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When film died, we saw many other potential applications in technology and medicine. But the cost was just too high. Batteries for electrical cars were one. Chlorine replacement in pools another. Colloidal Silver suspensions for various ailments a third. Microwave blocking was another. None happened on a large scale for various reasons. But now it is starting to happen in heating elements. This is no aberration. It's the beginning of an application trend.
Despite being better than copper in many conductive applications, the price of silver was too high for heating elements. And so copper was used. Technology finally devised more efficient use of Silver in windshield heating to replace copper filament and decrease glare. And that means more silver will be used. And that, in turn means more similar applications will be researched.
For decades, the dollar has been the world's most widely used currency. Many governments hold a large portion of their reserves in dollars. Crude oil and many commodities are priced in dollars. Business deals around the world are done in dollars.
But the financial crisis has highlighted how America's economic problems — and by extension the dollar — can wreak havoc on nations around the world. China is in a bind. To keep the value of its currency steady — some say undervalued — the Chinese government has to recycle its huge trade surpluses, and the biggest, most liquid option for investing them is U.S. government debt.
To better insulate countries from the ills of one country or one currency, Zhou said the IMF should create a "reserve currency" based on shares in the body held by its 185 member nations, known as special drawing rights, or SDRs.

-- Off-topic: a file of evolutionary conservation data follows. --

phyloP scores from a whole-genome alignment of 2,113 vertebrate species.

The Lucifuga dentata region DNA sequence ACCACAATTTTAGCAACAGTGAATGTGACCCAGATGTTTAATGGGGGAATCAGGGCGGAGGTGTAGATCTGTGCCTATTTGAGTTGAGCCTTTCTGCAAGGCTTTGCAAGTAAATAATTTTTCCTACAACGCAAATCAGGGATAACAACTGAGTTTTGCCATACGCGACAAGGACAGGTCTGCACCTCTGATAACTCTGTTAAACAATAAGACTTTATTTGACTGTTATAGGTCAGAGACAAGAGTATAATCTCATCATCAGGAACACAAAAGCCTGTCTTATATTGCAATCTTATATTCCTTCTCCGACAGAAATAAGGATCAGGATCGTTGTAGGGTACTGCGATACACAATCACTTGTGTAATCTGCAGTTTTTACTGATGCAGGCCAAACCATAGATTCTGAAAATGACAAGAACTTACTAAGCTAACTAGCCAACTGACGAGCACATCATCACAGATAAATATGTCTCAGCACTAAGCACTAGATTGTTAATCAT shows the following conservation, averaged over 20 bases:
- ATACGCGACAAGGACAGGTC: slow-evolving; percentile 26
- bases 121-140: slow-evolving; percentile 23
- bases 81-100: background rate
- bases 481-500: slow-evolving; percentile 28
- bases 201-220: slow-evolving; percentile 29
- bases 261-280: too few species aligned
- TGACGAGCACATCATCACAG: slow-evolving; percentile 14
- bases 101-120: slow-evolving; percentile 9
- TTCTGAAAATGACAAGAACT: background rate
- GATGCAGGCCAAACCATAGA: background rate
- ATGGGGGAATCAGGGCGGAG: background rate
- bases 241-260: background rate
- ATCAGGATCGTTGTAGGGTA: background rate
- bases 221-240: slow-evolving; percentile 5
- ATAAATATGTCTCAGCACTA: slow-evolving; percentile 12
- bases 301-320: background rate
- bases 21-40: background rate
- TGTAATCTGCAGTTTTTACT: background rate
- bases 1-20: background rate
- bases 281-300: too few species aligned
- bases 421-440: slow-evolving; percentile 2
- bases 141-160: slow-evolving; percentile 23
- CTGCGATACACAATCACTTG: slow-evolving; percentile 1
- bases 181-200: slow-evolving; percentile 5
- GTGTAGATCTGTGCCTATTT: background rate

He said it also should be used for trade, pricing commodities and accounting, not just government finance.
In Washington, Federal Reserve Chairman Ben Bernanke and Treasury Secretary Timothy Geithner both rejected China's call for a global alternative to the U.S. dollar's role as the international reserve currency.
And the European Union's top economy official said the dollar's role as the international reserve currency is secure despite China's proposal.
"Everybody agrees also that the present world reserve currency, the dollar, is there and will continue to be there for a long period of time," EU Commissioner Joaquin Almunia said Tuesday after a meeting of the European Commission.
Zhou also called for changing how SDRs are valued. Currently, they are based on the value of four currencies — the dollar, euro, yen and British pound. "The basket of currencies forming the basis for SDR valuation should be expanded to include currencies of all major economies," he wrote.
Beijing has been unusually bold in recent months in expressing concern about Washington's financial management and pushing for global economic changes. That reflects both its relative financial health and growing concern that increased globalization means missteps abroad could harm its own economy.
By JOE MCDONALDBUSINESS WRITER BEIJING
Gold Can Really Get Expensive If Miners Don't Start Digging Up More Of It
The only way for us to acquire more is to dig, but for how much longer?
Goldman Sachs analyst Eugene King took a stab at answering this question last year, estimating we have only “20 years of known mineable reserves of gold.” The operative word here is “known.” If King’s projection turns out to be accurate, and the last “known” gold nugget is exhumed from the earth in 2035, that won’t necessarily spell the end of gold mining. Exploration will surely continue as it always has—though at a much higher cost.
In fact, our insatiable pursuit of gold might one day soon take us to space, as President Barack Obama signed legislation in November that permits commercial mineral extraction on asteroids and the moon. Many near-Earth asteroids are said to contain trillions of dollars’ worth of precious metals and other minerals, but that’s a discussion for another time.
We’ll probably see a surge in mergers and acquisitions. I think that as long as they have reliable output, mid-cap companies could be gobbled up by the Barricks and Newmonts of the world.
Larry Scharf is a senior vice president of investments at Raymond James in Connecticut. One of Larry’s favourite markets – and one which he’s been studying and investing in for over 30 years – is the gold market.
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